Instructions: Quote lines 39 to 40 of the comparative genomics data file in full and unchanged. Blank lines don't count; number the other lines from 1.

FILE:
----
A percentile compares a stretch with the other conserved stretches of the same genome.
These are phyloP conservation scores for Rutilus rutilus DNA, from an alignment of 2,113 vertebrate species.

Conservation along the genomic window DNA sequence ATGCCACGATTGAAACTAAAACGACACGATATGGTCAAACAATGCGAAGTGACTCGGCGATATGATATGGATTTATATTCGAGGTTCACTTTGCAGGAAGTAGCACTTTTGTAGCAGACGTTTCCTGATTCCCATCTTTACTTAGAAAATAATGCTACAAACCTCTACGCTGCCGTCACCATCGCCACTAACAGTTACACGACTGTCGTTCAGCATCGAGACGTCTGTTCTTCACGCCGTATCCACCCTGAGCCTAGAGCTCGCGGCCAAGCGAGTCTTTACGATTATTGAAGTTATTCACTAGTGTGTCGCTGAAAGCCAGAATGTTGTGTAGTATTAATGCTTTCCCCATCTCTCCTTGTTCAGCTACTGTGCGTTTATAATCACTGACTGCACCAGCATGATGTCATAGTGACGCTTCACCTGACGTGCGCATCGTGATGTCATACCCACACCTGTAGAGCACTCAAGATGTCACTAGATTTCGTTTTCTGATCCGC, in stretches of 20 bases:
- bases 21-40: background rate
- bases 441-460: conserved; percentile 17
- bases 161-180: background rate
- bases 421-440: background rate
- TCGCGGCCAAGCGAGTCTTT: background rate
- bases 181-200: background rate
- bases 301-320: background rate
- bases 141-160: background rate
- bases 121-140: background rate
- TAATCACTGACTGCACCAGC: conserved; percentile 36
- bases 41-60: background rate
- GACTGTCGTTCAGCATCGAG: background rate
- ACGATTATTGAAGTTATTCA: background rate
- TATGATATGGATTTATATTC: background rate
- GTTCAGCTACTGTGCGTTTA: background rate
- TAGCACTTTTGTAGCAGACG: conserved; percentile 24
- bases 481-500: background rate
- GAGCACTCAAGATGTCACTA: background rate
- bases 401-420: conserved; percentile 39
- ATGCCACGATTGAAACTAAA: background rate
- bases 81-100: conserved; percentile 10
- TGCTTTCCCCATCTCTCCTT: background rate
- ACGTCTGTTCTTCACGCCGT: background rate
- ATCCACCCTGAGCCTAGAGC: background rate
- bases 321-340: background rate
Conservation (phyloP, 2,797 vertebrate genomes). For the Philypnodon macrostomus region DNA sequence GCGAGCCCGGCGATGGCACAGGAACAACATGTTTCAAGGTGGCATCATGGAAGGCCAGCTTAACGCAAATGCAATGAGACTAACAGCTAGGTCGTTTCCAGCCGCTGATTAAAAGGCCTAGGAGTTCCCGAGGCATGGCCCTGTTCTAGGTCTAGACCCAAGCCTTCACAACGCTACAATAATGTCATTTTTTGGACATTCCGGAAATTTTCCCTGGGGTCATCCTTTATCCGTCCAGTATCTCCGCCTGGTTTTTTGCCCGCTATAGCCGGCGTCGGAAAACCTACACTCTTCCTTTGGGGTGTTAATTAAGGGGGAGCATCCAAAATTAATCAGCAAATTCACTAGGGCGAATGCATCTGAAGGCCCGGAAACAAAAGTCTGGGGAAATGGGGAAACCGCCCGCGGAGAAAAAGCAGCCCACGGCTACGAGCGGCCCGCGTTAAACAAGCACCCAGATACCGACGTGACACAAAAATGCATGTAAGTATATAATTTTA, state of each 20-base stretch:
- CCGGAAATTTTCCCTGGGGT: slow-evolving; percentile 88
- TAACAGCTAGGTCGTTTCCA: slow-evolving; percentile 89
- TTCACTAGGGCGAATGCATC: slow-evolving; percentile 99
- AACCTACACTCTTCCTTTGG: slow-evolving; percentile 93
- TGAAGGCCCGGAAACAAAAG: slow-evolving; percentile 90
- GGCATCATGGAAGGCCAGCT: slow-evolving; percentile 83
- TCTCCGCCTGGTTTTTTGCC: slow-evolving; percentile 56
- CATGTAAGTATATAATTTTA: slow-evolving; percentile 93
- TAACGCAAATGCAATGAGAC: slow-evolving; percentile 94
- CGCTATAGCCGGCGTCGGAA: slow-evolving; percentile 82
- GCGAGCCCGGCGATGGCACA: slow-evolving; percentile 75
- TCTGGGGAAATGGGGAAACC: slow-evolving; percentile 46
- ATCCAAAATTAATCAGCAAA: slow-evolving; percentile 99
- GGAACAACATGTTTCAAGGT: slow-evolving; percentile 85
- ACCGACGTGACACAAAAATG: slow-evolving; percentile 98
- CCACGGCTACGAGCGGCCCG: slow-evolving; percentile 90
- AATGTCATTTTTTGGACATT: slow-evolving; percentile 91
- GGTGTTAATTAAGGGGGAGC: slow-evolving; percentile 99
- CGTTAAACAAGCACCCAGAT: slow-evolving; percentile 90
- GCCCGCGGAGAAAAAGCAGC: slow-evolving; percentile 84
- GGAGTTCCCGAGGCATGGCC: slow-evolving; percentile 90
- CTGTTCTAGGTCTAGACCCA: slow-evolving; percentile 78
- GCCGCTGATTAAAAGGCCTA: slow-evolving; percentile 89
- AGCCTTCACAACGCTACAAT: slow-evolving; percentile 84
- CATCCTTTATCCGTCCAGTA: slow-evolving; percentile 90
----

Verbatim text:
- CGCTATAGCCGGCGTCGGAA: slow-evolving; percentile 82
- GCGAGCCCGGCGATGGCACA: slow-evolving; percentile 75